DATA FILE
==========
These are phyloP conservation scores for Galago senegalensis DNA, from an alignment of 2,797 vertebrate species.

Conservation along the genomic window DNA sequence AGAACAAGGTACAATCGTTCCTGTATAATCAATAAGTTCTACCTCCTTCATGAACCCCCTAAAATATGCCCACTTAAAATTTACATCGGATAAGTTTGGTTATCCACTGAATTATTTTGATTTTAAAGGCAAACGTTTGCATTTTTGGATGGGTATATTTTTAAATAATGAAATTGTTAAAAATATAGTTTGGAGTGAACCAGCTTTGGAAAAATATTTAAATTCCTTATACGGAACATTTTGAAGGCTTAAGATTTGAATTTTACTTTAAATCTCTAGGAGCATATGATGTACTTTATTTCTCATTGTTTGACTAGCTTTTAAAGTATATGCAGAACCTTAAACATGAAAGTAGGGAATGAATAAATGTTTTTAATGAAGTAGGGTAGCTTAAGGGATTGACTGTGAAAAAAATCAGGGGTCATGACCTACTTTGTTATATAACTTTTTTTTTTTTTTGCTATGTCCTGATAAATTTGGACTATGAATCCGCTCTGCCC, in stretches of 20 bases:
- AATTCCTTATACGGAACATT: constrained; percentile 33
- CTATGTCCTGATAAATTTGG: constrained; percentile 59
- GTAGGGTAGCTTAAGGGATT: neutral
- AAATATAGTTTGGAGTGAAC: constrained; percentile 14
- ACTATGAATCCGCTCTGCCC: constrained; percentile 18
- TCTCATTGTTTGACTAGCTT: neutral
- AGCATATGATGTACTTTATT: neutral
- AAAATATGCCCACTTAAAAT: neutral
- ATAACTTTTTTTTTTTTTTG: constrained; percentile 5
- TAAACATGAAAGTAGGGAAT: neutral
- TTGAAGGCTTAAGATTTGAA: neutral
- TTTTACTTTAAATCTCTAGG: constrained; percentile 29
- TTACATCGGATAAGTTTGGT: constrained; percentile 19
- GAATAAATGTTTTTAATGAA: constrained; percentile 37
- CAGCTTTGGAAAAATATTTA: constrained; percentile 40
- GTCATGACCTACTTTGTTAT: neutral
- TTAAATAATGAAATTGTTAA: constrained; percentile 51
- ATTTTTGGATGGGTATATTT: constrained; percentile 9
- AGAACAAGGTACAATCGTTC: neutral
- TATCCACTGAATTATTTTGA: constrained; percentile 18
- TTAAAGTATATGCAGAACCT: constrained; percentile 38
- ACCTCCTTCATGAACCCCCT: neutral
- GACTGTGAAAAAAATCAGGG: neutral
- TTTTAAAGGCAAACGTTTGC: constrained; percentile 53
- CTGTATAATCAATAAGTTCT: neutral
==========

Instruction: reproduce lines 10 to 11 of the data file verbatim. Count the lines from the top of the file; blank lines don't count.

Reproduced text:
- AAAATATGCCCACTTAAAAT: neutral
- ATAACTTTTTTTTTTTTTTG: constrained; percentile 5